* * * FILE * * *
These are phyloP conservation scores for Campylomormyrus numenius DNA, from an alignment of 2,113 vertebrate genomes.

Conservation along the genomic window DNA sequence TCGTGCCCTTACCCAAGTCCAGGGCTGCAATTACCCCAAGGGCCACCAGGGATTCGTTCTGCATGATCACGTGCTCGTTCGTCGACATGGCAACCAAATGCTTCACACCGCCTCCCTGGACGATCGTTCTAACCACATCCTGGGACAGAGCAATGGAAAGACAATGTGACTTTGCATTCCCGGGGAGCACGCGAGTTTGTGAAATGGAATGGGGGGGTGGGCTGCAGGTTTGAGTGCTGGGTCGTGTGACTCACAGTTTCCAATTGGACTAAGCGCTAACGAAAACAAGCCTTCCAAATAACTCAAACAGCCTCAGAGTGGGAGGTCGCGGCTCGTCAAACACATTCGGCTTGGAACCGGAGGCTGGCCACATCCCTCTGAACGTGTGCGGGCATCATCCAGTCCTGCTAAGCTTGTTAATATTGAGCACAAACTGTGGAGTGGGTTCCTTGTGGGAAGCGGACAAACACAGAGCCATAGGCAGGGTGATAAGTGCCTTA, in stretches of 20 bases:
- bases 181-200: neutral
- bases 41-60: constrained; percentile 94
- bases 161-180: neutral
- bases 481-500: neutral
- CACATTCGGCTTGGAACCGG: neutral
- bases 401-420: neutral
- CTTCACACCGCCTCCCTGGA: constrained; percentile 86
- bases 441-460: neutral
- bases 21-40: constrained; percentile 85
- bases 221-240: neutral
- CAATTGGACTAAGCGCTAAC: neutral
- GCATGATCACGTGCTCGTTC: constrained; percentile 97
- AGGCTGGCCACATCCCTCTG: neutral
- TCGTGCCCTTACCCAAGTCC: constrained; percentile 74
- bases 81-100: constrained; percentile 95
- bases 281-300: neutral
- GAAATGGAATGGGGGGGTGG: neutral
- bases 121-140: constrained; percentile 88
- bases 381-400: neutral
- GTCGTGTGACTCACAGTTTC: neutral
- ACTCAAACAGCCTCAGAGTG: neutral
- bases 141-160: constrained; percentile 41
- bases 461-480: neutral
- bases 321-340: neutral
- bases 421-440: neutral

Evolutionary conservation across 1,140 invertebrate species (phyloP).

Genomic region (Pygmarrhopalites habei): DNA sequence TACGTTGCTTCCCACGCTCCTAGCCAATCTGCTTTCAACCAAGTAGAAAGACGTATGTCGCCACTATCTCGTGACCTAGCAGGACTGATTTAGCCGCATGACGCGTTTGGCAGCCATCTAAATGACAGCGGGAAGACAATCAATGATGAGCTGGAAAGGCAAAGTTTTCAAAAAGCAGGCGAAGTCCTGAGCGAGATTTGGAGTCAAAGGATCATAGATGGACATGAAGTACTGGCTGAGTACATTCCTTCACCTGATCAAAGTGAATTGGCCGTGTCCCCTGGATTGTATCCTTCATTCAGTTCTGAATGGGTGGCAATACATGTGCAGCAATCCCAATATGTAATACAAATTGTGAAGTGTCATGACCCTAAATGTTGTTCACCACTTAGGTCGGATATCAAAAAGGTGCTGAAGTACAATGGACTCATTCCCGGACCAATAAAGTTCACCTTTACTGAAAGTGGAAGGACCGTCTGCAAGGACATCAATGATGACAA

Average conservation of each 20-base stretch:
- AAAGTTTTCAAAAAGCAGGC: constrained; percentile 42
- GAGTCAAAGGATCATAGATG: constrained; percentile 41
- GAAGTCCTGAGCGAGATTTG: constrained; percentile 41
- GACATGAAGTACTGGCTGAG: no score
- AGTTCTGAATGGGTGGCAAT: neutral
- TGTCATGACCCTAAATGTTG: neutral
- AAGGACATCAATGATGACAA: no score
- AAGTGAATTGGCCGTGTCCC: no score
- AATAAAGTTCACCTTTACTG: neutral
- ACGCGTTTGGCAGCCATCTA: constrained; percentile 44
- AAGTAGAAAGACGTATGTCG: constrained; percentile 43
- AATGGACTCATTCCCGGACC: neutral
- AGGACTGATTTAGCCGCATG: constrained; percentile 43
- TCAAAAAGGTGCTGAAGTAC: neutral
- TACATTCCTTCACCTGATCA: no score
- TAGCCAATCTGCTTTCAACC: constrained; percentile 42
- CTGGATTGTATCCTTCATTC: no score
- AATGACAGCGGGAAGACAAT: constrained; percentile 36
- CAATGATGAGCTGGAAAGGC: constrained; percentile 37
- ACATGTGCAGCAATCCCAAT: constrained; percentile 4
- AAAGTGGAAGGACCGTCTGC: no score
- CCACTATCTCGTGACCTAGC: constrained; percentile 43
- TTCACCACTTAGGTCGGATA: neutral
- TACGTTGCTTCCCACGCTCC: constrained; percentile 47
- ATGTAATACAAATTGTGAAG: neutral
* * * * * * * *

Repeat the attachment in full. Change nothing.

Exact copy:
These are phyloP conservation scores for Campylomormyrus numenius DNA, from an alignment of 2,113 vertebrate genomes.

Conservation along the genomic window DNA sequence TCGTGCCCTTACCCAAGTCCAGGGCTGCAATTACCCCAAGGGCCACCAGGGATTCGTTCTGCATGATCACGTGCTCGTTCGTCGACATGGCAACCAAATGCTTCACACCGCCTCCCTGGACGATCGTTCTAACCACATCCTGGGACAGAGCAATGGAAAGACAATGTGACTTTGCATTCCCGGGGAGCACGCGAGTTTGTGAAATGGAATGGGGGGGTGGGCTGCAGGTTTGAGTGCTGGGTCGTGTGACTCACAGTTTCCAATTGGACTAAGCGCTAACGAAAACAAGCCTTCCAAATAACTCAAACAGCCTCAGAGTGGGAGGTCGCGGCTCGTCAAACACATTCGGCTTGGAACCGGAGGCTGGCCACATCCCTCTGAACGTGTGCGGGCATCATCCAGTCCTGCTAAGCTTGTTAATATTGAGCACAAACTGTGGAGTGGGTTCCTTGTGGGAAGCGGACAAACACAGAGCCATAGGCAGGGTGATAAGTGCCTTA, in stretches of 20 bases:
- bases 181-200: neutral
- bases 41-60: constrained; percentile 94
- bases 161-180: neutral
- bases 481-500: neutral
- CACATTCGGCTTGGAACCGG: neutral
- bases 401-420: neutral
- CTTCACACCGCCTCCCTGGA: constrained; percentile 86
- bases 441-460: neutral
- bases 21-40: constrained; percentile 85
- bases 221-240: neutral
- CAATTGGACTAAGCGCTAAC: neutral
- GCATGATCACGTGCTCGTTC: constrained; percentile 97
- AGGCTGGCCACATCCCTCTG: neutral
- TCGTGCCCTTACCCAAGTCC: constrained; percentile 74
- bases 81-100: constrained; percentile 95
- bases 281-300: neutral
- GAAATGGAATGGGGGGGTGG: neutral
- bases 121-140: constrained; percentile 88
- bases 381-400: neutral
- GTCGTGTGACTCACAGTTTC: neutral
- ACTCAAACAGCCTCAGAGTG: neutral
- bases 141-160: constrained; percentile 41
- bases 461-480: neutral
- bases 321-340: neutral
- bases 421-440: neutral

Evolutionary conservation across 1,140 invertebrate species (phyloP).

Genomic region (Pygmarrhopalites habei): DNA sequence TACGTTGCTTCCCACGCTCCTAGCCAATCTGCTTTCAACCAAGTAGAAAGACGTATGTCGCCACTATCTCGTGACCTAGCAGGACTGATTTAGCCGCATGACGCGTTTGGCAGCCATCTAAATGACAGCGGGAAGACAATCAATGATGAGCTGGAAAGGCAAAGTTTTCAAAAAGCAGGCGAAGTCCTGAGCGAGATTTGGAGTCAAAGGATCATAGATGGACATGAAGTACTGGCTGAGTACATTCCTTCACCTGATCAAAGTGAATTGGCCGTGTCCCCTGGATTGTATCCTTCATTCAGTTCTGAATGGGTGGCAATACATGTGCAGCAATCCCAATATGTAATACAAATTGTGAAGTGTCATGACCCTAAATGTTGTTCACCACTTAGGTCGGATATCAAAAAGGTGCTGAAGTACAATGGACTCATTCCCGGACCAATAAAGTTCACCTTTACTGAAAGTGGAAGGACCGTCTGCAAGGACATCAATGATGACAA

Average conservation of each 20-base stretch:
- AAAGTTTTCAAAAAGCAGGC: constrained; percentile 42
- GAGTCAAAGGATCATAGATG: constrained; percentile 41
- GAAGTCCTGAGCGAGATTTG: constrained; percentile 41
- GACATGAAGTACTGGCTGAG: no score
- AGTTCTGAATGGGTGGCAAT: neutral
- TGTCATGACCCTAAATGTTG: neutral
- AAGGACATCAATGATGACAA: no score
- AAGTGAATTGGCCGTGTCCC: no score
- AATAAAGTTCACCTTTACTG: neutral
- ACGCGTTTGGCAGCCATCTA: constrained; percentile 44
- AAGTAGAAAGACGTATGTCG: constrained; percentile 43
- AATGGACTCATTCCCGGACC: neutral
- AGGACTGATTTAGCCGCATG: constrained; percentile 43
- TCAAAAAGGTGCTGAAGTAC: neutral
- TACATTCCTTCACCTGATCA: no score
- TAGCCAATCTGCTTTCAACC: constrained; percentile 42
- CTGGATTGTATCCTTCATTC: no score
- AATGACAGCGGGAAGACAAT: constrained; percentile 36
- CAATGATGAGCTGGAAAGGC: constrained; percentile 37
- ACATGTGCAGCAATCCCAAT: constrained; percentile 4
- AAAGTGGAAGGACCGTCTGC: no score
- CCACTATCTCGTGACCTAGC: constrained; percentile 43
- TTCACCACTTAGGTCGGATA: neutral
- TACGTTGCTTCCCACGCTCC: constrained; percentile 47
- ATGTAATACAAATTGTGAAG: neutral